Full Text Available Introduction. Gossypiboma (GP is a term used to express the mass resulting from forgotten cotton sponge in operations. Rarely, a transmural migration may occur into the gastrointestinal lumen without creating any defect by GP. Laparotomy or endoscopic removal may be required, by the way it can be taken out of the body itself by intestinal ways. In this study, we reported a case of mechanical intestinal obstruction causing GP. Case. The fifty-one-year-old female patient admitted to the emergency department with the complaints of mechanical intestinal obstruction and had a history of open cholecystectomy 20 years ago. There were the findings of intestinal obstruction in abdominal plain radiography and computerized tomography. The sponge that obstructed the lumen completely 40 cm proximal to the ileocecal valve was identified in the laparotomy with the diagnosis of brid ileus. The small intestine was closed over double-fold after removal of sponge. Transmural migration of abdominal-remained sponge was thought to be occurred without creating a defect after cholecystectomy. Postoperatively, the patient was discharged without having any problems at 4th day of hospitalization. Conclusion. Although it is a rare situation in routine clinical practice, GP should be considered as a differential diagnosis in the patients who had a diagnosis of mechanical intestinal obstruction, and laparotomy was applied before. As GP may lead to situations which cause mortality, all precautions should be taken to prevent it.

  17. Multi-EM27/SUN Total Carbon Column Observing Network (TCCON) Comparison at the Southern Great Plains Site Field Campaign Report

    Energy Technology Data Exchange (ETDEWEB)

    Parker, H. [Los Alamos National Lab. (LANL), Los Alamos, NM (United States); Hedelius, J. [California Inst. of Technology (CalTech), Pasadena, CA (United States)

    2016-04-01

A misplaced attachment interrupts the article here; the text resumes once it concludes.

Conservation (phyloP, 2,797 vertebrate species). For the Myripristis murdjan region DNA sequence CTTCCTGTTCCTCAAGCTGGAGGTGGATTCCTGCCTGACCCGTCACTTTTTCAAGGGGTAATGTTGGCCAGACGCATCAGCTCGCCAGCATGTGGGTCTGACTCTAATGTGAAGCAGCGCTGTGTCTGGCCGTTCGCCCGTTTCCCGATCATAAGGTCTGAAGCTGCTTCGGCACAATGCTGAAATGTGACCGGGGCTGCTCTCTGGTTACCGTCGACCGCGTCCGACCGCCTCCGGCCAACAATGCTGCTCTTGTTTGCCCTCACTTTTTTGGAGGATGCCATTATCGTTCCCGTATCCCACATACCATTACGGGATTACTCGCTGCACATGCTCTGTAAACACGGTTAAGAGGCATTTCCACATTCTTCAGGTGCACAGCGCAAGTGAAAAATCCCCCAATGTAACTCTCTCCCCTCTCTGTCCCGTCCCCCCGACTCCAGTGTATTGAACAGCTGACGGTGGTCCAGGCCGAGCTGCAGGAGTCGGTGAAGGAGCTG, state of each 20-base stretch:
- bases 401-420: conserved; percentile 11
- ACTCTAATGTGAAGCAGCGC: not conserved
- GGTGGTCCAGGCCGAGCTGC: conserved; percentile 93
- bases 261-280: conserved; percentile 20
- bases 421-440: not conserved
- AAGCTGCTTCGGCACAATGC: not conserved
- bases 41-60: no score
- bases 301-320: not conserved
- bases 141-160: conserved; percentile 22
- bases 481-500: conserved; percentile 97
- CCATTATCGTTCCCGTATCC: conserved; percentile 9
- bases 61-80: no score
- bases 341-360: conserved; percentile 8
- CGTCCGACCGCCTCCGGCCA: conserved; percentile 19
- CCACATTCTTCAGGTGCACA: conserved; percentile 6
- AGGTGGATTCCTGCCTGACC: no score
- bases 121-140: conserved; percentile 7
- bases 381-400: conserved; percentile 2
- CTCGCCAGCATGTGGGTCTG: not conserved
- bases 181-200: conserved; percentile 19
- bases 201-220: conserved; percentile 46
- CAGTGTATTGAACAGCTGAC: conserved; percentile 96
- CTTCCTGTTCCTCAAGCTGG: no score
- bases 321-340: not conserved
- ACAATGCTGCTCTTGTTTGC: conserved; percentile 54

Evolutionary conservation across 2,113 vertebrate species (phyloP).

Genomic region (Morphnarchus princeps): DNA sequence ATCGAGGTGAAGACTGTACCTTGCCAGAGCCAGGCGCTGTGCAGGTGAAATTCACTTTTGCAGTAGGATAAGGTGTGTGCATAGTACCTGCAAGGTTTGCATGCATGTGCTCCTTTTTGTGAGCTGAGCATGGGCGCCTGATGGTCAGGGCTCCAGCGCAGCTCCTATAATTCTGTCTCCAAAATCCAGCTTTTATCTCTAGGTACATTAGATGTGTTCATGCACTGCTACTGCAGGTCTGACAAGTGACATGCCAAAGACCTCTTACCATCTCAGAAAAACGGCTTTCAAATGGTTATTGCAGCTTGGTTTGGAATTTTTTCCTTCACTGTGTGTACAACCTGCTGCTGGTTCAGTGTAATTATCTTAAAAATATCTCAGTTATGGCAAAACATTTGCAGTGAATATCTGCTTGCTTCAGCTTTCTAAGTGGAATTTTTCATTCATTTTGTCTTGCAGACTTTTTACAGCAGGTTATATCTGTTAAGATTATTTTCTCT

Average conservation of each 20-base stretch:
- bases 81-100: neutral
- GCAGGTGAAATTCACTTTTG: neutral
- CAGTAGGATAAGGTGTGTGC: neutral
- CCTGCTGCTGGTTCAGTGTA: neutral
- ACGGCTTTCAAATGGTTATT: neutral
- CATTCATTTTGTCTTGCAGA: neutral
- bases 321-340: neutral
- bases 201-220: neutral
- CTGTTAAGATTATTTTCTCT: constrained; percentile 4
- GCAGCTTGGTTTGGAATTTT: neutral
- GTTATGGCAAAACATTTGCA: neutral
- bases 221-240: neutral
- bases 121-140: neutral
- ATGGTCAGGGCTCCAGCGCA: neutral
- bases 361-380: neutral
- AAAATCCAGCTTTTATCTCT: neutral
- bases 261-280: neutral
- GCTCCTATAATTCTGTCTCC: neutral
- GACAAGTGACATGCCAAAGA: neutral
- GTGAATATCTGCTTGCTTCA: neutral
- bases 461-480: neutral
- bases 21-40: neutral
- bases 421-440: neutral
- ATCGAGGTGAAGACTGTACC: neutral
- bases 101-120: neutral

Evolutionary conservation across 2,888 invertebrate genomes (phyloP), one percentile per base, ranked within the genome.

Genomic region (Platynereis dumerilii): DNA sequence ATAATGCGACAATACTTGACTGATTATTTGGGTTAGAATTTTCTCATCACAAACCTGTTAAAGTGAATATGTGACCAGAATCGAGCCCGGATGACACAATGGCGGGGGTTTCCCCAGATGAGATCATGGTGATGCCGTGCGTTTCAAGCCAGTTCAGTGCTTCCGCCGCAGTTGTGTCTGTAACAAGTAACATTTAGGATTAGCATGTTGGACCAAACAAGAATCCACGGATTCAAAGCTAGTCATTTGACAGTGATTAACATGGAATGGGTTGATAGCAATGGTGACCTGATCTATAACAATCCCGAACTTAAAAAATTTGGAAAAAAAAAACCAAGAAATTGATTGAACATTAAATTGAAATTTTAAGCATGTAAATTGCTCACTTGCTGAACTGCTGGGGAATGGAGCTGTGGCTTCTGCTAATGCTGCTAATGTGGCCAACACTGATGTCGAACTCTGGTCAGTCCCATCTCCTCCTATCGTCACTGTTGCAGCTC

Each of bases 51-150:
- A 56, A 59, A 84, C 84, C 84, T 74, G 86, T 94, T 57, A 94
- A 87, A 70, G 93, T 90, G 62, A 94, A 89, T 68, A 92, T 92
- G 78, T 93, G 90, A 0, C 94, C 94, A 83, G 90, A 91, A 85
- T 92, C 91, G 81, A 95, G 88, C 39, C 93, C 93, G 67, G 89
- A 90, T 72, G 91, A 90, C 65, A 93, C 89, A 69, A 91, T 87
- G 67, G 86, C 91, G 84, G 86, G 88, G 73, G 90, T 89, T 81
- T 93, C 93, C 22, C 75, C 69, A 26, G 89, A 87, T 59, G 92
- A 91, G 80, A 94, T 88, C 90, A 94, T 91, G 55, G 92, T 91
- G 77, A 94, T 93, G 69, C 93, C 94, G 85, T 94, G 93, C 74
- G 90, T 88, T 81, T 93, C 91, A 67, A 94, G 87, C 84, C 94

During the summer of 2015, a field campaign took place to help characterize off-the-shelf portable solar-viewing Fourier Transform Spectrometer (FTS) instruments (EM27/SUN). These instruments retrieve greenhouse gas (GHG) abundances from direct solar spectra. A focus of this campaign was to test possible dependence on different atmospheric conditions. Along with the U.S. Department of Energy’s Atmospheric Radiation Measurement (ARM) Climate Research Facility Southern Great Plains (SGP) site in Oklahoma, experiments were conducted in Pasadena, California; Park Falls, Wisconsin; and the Armstrong Flight Research Center (AFRC), California. These locations are home to instruments in the Total Column Carbon Observing Network (TCCON). TCCON measurements were used as standards for the portable (EM27/SUN) measurements. Comparisons between the two types of instruments are crucial in the attempt to use the portable instruments to broaden the capabilities of GHG measurements for monitoring, reporting, and verification of carbon in the atmosphere. This campaign was aimed at testing the response of the portable FTS to different atmospheric conditions both local and regional. Measurements made at ARM SGP provided data in an agricultural environment with a relatively clean atmosphere with respect to pollution. Due to the homogeneity of the region surrounding Lamont, Oklahoma, portable FTS measurements were less effected by large changes in column GHG abundances from air mass movement between regions. These conditions aided in characterizing potential artificial solar zenith angle dependence of the retrievals. Data collected under atmospheric conditions at ARM SGP also provide for the analysis of cloud interference on solar spectra. In situ measurements were also made using a Picarro isotopic methane analyzer to determine surface-level in situ GHG concentrations and possible influences due to local agriculture and nearby towns. Data collected in this campaign have been presented

  18. Incisional subcutaneous endometrioma of the abdominal wall: report of two cases; Endometriose sous cutanee sur cicatrice de la paroi abdominale anterieure. A propos de deux observations

    Energy Technology Data Exchange (ETDEWEB)

    Merran, S.; Karila-Cohen, P. [Federation Mutualiste Parisienne, Dept. d' Imagerie Medicale, 75 - Paris (France)

    2004-04-01

    Endometriosis occurs in up to 15% of menstruating women. Abdominal wall involvement is rare and always secondary to an invasive procedure. The authors report the imaging and clinical findings of two patients with subcutaneous endometrioma following cesarean section. (author)

  19. Observation Station

    Science.gov (United States)

    Rutherford, Heather

    2011-01-01

    This article describes how a teacher integrates science observations into the writing center. At the observation station, students explore new items with a science theme and use their notes and questions for class writings every day. Students are exposed to a variety of different topics and motivated to write in different styles all while…

  20. Unsolicited Reporting to Prescribers of Opioid Analgesics by a State Prescription Drug Monitoring Program: An Observational Study with Matched Comparison Group.

    Science.gov (United States)

    Young, Leonard D; Kreiner, Peter W; Panas, Lee

    2017-04-04